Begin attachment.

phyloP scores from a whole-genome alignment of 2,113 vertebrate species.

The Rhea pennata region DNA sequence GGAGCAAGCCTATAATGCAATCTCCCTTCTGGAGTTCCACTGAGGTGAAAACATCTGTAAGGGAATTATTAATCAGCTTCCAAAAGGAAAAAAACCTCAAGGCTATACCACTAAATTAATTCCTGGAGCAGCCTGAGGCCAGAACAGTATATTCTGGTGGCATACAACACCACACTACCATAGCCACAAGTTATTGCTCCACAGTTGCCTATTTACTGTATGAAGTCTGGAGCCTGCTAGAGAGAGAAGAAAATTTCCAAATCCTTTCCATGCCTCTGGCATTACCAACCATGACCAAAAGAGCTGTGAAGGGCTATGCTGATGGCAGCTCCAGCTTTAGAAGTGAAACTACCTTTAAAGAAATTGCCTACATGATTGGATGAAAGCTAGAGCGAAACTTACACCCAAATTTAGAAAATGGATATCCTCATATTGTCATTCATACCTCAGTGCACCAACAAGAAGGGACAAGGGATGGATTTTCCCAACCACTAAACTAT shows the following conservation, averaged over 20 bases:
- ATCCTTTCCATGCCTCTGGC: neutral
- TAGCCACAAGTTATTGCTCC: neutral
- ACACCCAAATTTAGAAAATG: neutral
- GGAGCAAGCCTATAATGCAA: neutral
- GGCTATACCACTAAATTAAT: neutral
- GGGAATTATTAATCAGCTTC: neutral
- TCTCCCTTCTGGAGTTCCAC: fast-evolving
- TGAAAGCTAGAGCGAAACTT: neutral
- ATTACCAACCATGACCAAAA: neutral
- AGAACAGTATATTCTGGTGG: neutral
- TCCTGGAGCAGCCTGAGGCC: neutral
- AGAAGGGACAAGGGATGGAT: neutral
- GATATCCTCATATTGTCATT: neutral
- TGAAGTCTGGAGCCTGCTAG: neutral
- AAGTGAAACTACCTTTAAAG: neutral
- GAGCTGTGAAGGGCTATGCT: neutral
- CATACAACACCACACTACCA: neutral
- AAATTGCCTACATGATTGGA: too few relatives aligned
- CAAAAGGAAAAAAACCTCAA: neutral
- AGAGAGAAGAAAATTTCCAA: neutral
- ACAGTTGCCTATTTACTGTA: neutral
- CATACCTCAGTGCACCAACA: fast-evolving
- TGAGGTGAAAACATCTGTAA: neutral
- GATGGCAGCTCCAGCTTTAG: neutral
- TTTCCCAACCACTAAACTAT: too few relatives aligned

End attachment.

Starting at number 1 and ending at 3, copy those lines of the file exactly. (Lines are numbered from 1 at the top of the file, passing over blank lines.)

phyloP scores from a whole-genome alignment of 2,113 vertebrate species.

The Rhea pennata region DNA sequence GGAGCAAGCCTATAATGCAATCTCCCTTCTGGAGTTCCACTGAGGTGAAAACATCTGTAAGGGAATTATTAATCAGCTTCCAAAAGGAAAAAAACCTCAAGGCTATACCACTAAATTAATTCCTGGAGCAGCCTGAGGCCAGAACAGTATATTCTGGTGGCATACAACACCACACTACCATAGCCACAAGTTATTGCTCCACAGTTGCCTATTTACTGTATGAAGTCTGGAGCCTGCTAGAGAGAGAAGAAAATTTCCAAATCCTTTCCATGCCTCTGGCATTACCAACCATGACCAAAAGAGCTGTGAAGGGCTATGCTGATGGCAGCTCCAGCTTTAGAAGTGAAACTACCTTTAAAGAAATTGCCTACATGATTGGATGAAAGCTAGAGCGAAACTTACACCCAAATTTAGAAAATGGATATCCTCATATTGTCATTCATACCTCAGTGCACCAACAAGAAGGGACAAGGGATGGATTTTCCCAACCACTAAACTAT shows the following conservation, averaged over 20 bases:
- ATCCTTTCCATGCCTCTGGC: neutral